Blyleven’s was like someone threw a damn frisbee. *grin*

    Wainwright’s increased use of the slider might be very relevant to this thread.

    He’s also not an inverted-W guy. Any concern with AW50′s mechanics has to do with the height of his PAS elbow at release point. It’s elevated.

    Comment by CircleChange11 — April 28, 2011 @ 8:06 pm

  35. The inverted-W is when, during the stride and hand seperation, both elbow travel higher than the shoulders.

    Peavy and Stasburg are erroneosly assigned the inv-W. The issue with those guys is that their PAS elbow travels toward 1B, behind their body.

    Comment by CircleChange11 — April 28, 2011 @ 8:11 pm

  36. More likely a quadrary reason, but I wouldn’t argue with quentary. Its a quandary.

    Comment by Steve Balboni — April 28, 2011 @ 9:18 pm

  37. And here I thought he was being intentionally punny

    Comment by Ez — April 28, 2011 @ 9:30 pm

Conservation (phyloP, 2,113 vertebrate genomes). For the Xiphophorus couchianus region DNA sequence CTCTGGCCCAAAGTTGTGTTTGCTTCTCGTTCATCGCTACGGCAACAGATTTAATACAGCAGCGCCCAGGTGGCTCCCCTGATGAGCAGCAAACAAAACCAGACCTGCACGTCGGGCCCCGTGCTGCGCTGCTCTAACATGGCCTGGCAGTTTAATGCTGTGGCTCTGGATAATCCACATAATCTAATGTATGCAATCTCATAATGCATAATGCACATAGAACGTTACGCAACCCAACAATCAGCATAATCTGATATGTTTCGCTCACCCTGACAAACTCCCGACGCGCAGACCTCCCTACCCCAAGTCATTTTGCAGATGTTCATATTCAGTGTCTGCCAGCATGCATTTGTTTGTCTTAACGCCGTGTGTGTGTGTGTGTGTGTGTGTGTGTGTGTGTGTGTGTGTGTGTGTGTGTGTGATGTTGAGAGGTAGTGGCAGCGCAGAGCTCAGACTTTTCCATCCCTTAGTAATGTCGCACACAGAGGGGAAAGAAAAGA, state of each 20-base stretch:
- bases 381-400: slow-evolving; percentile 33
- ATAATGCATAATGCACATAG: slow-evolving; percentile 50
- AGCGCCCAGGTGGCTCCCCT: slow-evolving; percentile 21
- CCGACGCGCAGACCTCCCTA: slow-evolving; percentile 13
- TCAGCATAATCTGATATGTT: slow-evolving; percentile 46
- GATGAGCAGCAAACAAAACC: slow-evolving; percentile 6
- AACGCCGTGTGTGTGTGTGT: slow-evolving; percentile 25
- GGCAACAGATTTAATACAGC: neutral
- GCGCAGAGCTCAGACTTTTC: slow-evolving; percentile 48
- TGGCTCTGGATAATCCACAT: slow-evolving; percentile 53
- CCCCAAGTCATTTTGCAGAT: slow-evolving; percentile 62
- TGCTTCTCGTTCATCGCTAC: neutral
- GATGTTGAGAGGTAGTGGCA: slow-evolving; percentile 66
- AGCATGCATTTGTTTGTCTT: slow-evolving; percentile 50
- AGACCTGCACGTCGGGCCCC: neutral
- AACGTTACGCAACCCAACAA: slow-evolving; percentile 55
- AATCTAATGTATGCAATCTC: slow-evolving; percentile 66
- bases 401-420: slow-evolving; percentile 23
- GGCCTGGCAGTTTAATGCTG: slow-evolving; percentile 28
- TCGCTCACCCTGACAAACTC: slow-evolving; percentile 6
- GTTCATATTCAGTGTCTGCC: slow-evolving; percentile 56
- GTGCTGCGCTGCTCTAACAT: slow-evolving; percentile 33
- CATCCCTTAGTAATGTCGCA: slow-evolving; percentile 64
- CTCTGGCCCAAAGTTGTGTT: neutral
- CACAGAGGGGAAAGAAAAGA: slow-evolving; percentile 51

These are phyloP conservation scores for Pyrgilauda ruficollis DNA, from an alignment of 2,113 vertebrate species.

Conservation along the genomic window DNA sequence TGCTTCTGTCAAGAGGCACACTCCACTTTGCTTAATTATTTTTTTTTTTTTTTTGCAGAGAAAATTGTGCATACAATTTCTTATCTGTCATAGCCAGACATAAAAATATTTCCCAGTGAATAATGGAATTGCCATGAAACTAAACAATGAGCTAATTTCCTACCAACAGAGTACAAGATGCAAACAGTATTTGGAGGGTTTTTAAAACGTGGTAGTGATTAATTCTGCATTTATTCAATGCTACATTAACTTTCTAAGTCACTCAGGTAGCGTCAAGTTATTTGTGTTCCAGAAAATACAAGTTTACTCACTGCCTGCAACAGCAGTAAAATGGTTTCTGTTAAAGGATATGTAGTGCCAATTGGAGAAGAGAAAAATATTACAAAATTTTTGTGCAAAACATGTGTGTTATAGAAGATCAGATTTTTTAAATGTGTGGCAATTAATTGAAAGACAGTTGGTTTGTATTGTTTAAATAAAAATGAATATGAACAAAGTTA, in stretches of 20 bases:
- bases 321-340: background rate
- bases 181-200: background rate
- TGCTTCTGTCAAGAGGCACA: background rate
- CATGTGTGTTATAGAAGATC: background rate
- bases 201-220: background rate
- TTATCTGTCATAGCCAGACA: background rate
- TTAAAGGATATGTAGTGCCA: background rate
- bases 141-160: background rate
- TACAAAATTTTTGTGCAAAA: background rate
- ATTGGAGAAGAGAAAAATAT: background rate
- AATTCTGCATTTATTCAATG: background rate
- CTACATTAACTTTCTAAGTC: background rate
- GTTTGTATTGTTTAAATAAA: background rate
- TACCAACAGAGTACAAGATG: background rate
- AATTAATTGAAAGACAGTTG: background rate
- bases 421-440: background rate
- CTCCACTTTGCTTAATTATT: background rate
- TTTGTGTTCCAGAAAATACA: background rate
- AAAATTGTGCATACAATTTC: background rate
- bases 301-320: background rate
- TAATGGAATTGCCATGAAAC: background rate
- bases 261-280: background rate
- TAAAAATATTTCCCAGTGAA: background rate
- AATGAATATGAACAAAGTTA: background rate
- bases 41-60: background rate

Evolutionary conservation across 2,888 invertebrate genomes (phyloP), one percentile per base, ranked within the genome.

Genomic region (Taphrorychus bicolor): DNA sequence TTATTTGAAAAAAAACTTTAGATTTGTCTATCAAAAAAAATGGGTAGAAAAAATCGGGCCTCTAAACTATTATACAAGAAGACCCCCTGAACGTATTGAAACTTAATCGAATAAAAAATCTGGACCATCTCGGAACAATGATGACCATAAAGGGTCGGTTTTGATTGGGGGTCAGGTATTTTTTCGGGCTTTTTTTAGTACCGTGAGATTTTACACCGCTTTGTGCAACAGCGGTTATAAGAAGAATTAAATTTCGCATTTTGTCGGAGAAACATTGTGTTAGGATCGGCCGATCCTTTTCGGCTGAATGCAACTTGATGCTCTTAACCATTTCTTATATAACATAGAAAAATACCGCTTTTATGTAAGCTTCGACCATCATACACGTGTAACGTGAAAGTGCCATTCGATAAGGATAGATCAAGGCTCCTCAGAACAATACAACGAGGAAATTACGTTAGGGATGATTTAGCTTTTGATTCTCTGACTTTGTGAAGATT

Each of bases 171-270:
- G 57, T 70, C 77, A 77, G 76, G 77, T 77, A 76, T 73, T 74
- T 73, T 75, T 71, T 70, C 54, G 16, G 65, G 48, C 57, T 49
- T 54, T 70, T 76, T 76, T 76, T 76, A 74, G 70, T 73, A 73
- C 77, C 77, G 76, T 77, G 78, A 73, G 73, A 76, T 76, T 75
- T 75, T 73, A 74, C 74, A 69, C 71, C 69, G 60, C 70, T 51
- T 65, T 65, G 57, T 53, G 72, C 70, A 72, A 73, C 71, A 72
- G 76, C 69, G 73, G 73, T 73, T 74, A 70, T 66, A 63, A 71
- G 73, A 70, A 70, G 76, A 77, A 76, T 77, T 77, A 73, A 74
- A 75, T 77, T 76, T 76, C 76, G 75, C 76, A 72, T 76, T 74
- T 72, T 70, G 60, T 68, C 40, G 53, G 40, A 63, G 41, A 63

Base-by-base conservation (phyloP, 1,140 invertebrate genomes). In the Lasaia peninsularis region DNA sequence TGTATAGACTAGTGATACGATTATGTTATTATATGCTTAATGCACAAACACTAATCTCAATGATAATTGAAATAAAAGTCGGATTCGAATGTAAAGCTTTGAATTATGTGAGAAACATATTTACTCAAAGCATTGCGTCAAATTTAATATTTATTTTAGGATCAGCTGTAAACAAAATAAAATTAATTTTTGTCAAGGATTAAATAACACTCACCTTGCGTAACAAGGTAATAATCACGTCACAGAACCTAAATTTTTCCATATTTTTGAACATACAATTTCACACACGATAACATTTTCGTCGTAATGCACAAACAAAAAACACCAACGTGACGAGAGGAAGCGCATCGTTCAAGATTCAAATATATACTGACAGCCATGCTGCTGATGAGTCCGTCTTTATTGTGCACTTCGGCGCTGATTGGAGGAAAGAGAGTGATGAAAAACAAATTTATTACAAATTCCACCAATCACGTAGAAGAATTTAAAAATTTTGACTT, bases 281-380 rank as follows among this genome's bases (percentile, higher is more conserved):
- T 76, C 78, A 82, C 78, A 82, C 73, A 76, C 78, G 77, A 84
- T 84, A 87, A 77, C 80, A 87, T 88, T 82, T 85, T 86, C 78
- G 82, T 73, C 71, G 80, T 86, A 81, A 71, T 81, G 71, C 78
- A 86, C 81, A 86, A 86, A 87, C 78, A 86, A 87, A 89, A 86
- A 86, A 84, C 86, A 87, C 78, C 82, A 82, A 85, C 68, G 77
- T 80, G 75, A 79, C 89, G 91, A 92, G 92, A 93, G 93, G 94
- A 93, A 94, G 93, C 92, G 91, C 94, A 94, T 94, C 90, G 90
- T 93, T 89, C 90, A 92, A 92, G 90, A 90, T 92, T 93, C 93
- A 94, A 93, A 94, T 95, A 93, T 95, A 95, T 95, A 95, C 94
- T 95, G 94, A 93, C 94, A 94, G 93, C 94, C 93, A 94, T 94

38. Nice article. Quick correction though, in paragraph two, you say “Only 590 of them failed to use the pitch at least 1% of the time.” I’m pretty sure you meant 590 of them did use the pitch at least 1%, or 90 of them failed to.

    Comment by skippyballer486 — April 28, 2011 @ 9:31 pm

  39. thanks! and fixed!

    Comment by Eno Sarris — April 28, 2011 @ 10:02 pm

  40. A little off topic but to some of the commenters – it’s my understanding that you certainly never ‘snap’ or twist your wrist or arm when you’re releasing a breaking pitch. I threw a great curve in HS and I was always taught to let your grip do the work.

    A slider and curve are both varying degrees of a ‘breaking ball.’ The ball simply spins forward instead of backward. If your fingers come straight down over the front of the ball, it’s a curve. If they’re a little more tilted, it’s a slider.